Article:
Reflection: Proverbs 28: 26
He who trusts in his own heart is a fool,
But he who walks wisely will be delivered.
The character of a fool: He trusts to his own heart, to his own wisdom and counsels, to his own strength and sufficiency, his own merit and righteousness, and good opinion he has himself; he that does so is a fool, for he trusts to that, not only which is deceitful above all things, but which has often deceived him. Matthew Henry Commentary.
Wisdom entails fear of Yahweh (1:7) and an aversion to self-reliance (3:5, 7; 26:12; 27:1; 28:11). To trust in one’s own heart is the epitome of folly because the heart is limited in its knowledge and also, apart from relationship with God, wicked. The sage would have agreed with Jeremiah, who in 17:9 states: “The human heart is most deceitful and desperately wicked. Who really knows how bad it is?” Baker Commentary on the Old Testament: Proverbs.
Although it seems logical that we know our needs and can look out for our own best interests, nothing is further from the truth. It is not specified whether the destruction is self-inflicted, imposed by Yahweh, or both. The NIV Application Commentary: Proverbs.
What is here censured is that presumptuous confidence in one’s own thoughts, plans, and imaginations which leads a man to neglect both God’s inspirations and the counsel of others. The best commentary on the gnome is Jer. 9:23, 24, “Let not the wise man glory in his wisdom, neither let the mighty man glory in his might, let not the rich man glory in his riches: but let him that glorieth glory in this, that he understandeth and knoweth me, that I am the Lord which exercise loving-kindness, judgment, and righteousness, in the earth: for in these things I delight, saith the Lord.” The Pulpit Commentary.
Till we come to know what provision God has made for us in the Son of his love, we shall of necessity continue guilty of the folly, which is here reprobated. Now the Lord Jesus Christ is that person, who is sent of God for that very end, and “is of God made unto us wisdom, and righteousness, and sanctification, and redemption.” Here, then, we have all that our necessities can require. Seek, then, I pray you, the knowledge of this Saviour; and beg of God to shew you what an inexhaustible fulness is treasured up for you in him; and how impossible it is that you should ever fail, if only you trust in him. Once begin in truth to “live by faith in the Son of God,” and you “shall not be ashamed or confounded world without end. Horae Homileticae Volume 7: Proverbs.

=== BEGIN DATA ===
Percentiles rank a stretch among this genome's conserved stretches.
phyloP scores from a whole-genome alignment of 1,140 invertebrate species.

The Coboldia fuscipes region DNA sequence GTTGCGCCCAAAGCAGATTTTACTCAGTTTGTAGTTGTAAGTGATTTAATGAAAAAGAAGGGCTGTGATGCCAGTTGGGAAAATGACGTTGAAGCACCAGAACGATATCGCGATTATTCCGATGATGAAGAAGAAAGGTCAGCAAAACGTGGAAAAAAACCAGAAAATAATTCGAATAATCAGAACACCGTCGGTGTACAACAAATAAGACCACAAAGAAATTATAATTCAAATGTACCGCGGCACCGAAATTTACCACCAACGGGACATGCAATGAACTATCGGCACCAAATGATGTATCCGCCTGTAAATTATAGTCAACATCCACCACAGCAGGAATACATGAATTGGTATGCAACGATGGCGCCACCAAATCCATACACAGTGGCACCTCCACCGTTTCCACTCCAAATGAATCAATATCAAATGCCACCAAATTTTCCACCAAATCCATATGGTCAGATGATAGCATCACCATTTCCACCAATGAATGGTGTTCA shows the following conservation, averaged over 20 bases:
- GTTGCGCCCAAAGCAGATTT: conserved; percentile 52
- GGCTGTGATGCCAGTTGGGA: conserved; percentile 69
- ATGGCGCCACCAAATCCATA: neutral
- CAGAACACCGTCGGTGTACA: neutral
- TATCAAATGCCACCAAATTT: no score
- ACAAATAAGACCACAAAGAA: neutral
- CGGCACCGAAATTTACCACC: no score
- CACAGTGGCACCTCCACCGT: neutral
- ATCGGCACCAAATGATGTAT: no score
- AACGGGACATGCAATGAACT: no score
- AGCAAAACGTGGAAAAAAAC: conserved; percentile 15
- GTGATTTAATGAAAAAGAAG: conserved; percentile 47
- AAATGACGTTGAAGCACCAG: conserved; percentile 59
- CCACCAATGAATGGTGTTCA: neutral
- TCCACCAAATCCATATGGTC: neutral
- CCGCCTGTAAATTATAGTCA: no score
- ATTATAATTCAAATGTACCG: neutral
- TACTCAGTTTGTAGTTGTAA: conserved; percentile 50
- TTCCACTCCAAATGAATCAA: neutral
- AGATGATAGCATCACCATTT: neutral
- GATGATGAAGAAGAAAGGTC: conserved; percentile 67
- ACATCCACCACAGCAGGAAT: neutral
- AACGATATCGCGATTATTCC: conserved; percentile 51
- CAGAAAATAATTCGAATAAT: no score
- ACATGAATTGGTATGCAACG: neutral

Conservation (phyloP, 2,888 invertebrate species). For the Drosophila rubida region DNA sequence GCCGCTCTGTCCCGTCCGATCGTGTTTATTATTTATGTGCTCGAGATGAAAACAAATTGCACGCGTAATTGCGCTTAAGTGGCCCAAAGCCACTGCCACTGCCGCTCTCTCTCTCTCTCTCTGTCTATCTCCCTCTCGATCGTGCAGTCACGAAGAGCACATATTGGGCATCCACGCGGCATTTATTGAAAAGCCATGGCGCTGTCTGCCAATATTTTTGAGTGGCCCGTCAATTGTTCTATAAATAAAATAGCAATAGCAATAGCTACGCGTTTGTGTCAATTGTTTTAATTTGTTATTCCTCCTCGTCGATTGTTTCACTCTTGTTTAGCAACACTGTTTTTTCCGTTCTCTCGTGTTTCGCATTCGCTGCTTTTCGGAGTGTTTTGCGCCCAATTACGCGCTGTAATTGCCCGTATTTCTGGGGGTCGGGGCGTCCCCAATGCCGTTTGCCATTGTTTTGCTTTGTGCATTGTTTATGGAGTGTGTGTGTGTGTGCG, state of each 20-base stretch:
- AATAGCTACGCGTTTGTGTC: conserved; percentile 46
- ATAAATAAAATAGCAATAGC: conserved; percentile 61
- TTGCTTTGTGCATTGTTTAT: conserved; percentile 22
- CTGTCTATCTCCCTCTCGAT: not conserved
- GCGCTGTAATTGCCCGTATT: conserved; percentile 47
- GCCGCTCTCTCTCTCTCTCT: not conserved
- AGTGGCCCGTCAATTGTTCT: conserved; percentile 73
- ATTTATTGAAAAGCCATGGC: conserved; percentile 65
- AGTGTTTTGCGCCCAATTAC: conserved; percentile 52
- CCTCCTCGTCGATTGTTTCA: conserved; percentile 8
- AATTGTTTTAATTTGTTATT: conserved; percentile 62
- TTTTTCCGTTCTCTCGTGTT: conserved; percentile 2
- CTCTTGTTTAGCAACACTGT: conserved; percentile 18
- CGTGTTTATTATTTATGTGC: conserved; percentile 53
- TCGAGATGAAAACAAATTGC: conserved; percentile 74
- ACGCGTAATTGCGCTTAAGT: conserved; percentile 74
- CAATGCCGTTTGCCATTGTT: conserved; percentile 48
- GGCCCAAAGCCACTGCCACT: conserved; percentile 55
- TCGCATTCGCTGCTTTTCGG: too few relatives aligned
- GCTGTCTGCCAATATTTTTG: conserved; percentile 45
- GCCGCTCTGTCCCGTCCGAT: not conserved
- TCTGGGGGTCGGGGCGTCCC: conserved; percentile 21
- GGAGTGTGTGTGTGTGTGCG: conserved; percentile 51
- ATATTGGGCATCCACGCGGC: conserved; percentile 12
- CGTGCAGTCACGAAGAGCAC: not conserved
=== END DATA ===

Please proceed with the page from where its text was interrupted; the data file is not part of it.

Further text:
This spiritual journey of transformation, from self to total dependence on God, is intractable, due principally to our fundamental human defect of double-mindedness. Hence, it would be dishonest to claim that we are no ‘fools’ for the better part of our existence. Nor would we dispute that many would desire to walk wisely in God’s ways. Submitting to God involves not only resisting the evil one, but also coming to Him with moral and spiritual purity (James 4:7-8; John 14:15). For those reasons, Jesus used a child to illustrate the simplicity of faith and trust, unfettered by worldly airs and preoccupations (Luke 18:15-17). As fallen spiritual beings (Rom 8:9-11), we learn through stops-and-starts connecting spiritually with an invisible holy God. Expressing faith in a child-like spirit is an intentional exercise (absolutely trusting in Who He is and what He has said: Heb 11:6), usually devoid of any adult faith-obstructive pretensions. This deliberate learning curve involves waiting on God (to cease striving, to put an end to a state of activity: Ps 46:10), and listening for and to Him (John 10:26-30). This critical abiding analogy is clearly demonstrated between the Father and Son, and He instructed us to adhere to likewise (John 15:1-11).